On the distillate fuel front the Nymex HO contract decreased even as distillate fuel inventories decreased versus an expectation for a modest build while US distillate fuel exports continue to increase. Spot Nymex HO decreased by 1.25% or $0.0383/gal. Gasoline prices also decreased on the week even as gasoline stocks declined strongly versus an expectation for a modest build. The spot Nymex gasoline price decreased by 4.96% or $0.1401/gal this past week.

Nat Gas surged higher earlier in the week only to lose some of its upside momentum by Friday. On the week Nat Gas futures lost 2% or $0.074/mmbtu. For the first time in three weeks it was not a buy the rumor, sell the fact trading pattern as Nat Gas prices were driven by an underperformance of last week’s injection report versus the expectations (only). So those coming into the report short the market was given a very big surprise when the injection level was at the lower end of the expectations but still greater than both last year and the five year average for the same week. Not much has changed in the overall picture in that a big surplus is now in place versus the five year average and the gap versus last year is now down to just 1.3% and still on a path to hit the all time record high if not exceed it prior to the start of the upcoming winter heating season. There is still at least another month or so left to the injection season there is no doubt in my mind that the gap will be eliminated.

On the financial front equity markets around the world ended the week mixed. Fear of contagion coming from the southern EU member countries… although still a huge concern in the financial markets… eased a bit toward the end of last week along with a view that the US economy could possibly be starting to show some early signs of stabilizing. However, global equity values decreased as shown in the EMI Global Equity Index table below mostly driven by uncertainty & fear.

The EMI Index lost 0.3% on the week keeping the Index below the bear market threshold level of 20%. The EMI Index widened its year to date loss to 16.4% with the US Dow now back to showing a gain for 2011. The US Dow is still in the top spot of all of the ten bourses in the Index while eight of the other nine bourses are still showing double digit losses for the year. Last week the global equity markets were a modest negative for oil prices as well as the broader commodity complex.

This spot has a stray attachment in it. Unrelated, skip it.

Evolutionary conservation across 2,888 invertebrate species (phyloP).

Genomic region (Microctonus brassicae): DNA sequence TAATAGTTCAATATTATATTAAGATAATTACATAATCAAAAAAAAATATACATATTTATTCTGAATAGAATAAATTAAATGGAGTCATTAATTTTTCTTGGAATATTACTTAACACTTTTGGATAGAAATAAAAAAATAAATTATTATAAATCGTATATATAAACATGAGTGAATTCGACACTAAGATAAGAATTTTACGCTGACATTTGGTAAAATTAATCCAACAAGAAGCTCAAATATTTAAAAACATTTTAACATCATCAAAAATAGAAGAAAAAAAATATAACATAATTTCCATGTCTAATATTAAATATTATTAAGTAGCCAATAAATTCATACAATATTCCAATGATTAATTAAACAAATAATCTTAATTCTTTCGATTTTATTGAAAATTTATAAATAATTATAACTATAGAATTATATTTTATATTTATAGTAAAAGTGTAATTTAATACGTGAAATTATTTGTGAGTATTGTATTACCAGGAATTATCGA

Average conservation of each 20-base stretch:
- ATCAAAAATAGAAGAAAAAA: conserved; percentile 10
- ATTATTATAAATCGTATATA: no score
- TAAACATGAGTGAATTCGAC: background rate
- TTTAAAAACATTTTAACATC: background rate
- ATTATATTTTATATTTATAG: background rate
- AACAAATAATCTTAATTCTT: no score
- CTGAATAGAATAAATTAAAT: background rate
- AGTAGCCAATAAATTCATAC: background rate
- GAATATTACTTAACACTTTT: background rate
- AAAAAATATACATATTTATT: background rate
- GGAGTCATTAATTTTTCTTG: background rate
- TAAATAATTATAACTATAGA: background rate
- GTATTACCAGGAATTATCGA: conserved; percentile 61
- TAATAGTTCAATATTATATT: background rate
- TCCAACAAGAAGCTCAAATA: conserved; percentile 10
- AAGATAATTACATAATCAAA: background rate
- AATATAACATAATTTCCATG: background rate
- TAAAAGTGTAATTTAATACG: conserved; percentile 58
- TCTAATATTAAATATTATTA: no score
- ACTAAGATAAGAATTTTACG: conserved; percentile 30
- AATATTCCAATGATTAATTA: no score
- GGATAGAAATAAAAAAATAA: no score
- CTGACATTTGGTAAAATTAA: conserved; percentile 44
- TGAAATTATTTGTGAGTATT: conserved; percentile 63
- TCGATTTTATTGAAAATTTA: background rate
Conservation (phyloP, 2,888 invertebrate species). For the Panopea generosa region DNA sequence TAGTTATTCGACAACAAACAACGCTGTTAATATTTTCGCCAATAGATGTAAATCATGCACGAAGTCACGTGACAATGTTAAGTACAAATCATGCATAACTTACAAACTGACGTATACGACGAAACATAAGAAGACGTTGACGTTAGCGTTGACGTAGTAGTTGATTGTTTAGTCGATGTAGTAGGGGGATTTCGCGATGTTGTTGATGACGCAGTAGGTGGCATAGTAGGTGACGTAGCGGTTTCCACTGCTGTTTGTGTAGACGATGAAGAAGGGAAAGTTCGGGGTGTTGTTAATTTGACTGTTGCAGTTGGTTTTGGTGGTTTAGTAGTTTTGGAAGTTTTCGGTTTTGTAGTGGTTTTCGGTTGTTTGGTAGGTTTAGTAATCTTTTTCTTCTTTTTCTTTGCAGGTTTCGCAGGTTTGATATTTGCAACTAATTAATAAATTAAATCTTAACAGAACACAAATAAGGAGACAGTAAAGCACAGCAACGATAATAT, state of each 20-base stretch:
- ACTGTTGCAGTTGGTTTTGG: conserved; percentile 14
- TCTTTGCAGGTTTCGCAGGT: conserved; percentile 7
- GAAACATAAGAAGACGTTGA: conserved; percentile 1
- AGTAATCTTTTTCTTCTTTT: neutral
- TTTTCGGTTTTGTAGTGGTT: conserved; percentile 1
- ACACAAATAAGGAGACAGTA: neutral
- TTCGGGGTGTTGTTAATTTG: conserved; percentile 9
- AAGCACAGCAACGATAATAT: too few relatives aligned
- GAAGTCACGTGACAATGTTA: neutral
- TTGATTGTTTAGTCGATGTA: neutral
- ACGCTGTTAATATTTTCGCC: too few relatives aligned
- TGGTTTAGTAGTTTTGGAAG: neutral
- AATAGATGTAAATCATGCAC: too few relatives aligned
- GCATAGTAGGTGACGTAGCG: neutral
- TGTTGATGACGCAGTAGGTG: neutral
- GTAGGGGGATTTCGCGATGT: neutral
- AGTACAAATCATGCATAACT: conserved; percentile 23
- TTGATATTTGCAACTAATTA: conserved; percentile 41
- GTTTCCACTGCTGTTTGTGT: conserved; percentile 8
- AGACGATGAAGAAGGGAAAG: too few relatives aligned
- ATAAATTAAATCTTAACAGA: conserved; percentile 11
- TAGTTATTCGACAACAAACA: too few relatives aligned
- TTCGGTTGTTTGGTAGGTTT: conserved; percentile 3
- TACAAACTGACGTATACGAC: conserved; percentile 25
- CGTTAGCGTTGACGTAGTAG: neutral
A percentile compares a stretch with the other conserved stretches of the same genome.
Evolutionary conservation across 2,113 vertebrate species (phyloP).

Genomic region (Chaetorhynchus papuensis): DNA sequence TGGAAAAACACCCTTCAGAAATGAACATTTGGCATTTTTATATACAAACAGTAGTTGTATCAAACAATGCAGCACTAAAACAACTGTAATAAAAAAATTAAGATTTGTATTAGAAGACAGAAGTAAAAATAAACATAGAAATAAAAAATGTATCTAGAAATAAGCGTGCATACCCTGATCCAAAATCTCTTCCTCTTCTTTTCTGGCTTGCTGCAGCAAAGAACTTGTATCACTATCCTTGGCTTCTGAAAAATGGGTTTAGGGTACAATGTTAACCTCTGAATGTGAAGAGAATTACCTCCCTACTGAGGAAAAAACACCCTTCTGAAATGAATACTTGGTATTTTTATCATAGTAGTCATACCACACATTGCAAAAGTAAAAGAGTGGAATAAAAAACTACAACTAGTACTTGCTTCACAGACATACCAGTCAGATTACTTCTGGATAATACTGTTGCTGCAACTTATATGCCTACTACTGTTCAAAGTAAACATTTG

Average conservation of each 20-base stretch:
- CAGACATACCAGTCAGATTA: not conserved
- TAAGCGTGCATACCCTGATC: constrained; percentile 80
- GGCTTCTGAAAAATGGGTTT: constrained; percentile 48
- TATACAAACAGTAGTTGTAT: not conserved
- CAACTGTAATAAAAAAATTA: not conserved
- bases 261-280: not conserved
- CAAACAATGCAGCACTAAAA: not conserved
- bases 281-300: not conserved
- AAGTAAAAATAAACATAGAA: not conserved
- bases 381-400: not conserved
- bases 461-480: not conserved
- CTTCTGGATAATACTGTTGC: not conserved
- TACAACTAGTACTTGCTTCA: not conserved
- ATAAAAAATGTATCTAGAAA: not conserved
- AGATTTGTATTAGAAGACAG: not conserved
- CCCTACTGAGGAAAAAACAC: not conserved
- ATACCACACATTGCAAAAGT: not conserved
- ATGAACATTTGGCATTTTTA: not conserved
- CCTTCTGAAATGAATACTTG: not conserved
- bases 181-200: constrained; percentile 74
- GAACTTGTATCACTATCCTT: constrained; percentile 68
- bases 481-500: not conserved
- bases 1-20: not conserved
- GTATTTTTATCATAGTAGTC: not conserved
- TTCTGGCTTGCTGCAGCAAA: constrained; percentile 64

The US Dollar Index declined slightly on the week as some confidence came back into the euro which was about unchanged on the week. Cash that was hiding in the safe haven of the US dollar started to slowly flow back into selected risk asset markets (at the very end of the week) around the world with oil and global equity markets at the top of the list. The currency markets are still in the midst of a major realignment as I have been warning for months. Cash flowed out of gold (and the rest of the precious metals complex) which decreased by 2.78% on the week.

Even WTI still trading above the $85/bbl level I have to keep my view at neutral with a bias to the bullish side as it seems as of this writing that the ability for the Europeans to solve their debt issues by Wednesday is a possibility. If it is solved the markets will react positively and there will be a relief rally. If not keep your seat belts fastened. As the market is poised to react based on the outcome in Europe the risk/reward of being in the market is not very favorable. Once the outcome is know there will be ample time to get back in.

Although I am still bearish I do not expect Nat Gas prices to move back and follow the downward underlying trend in the very short term (next few days). The fact that the spot futures contract closed above resistance suggests the market may try to move higher in the short term. As such I am moving my guidance to neutral to see how price activity plays out over the next several trading session.

As I have discussed on several occasions the market is always telling us what to do. The Nat Gas market was telling us it did not want to go lower over the last week or so and as we saw last week the lower than expected inventory injection was the reason the market was signaling. Although I do expect total inventories will hit the all time high I am also starting to expect the magnitude of the over performance of forward injections to narrow (as we saw last week). As such we may not get a new test of the $3.40/mmbtu support and it is possible that the lows of the shoulder season could be in for now. For those buy side hedgers it may be time to start adding to your winter hedge portfolio.

Dominick A. Chirichella |
Follow my intraday comments on Twitter @dacenergy.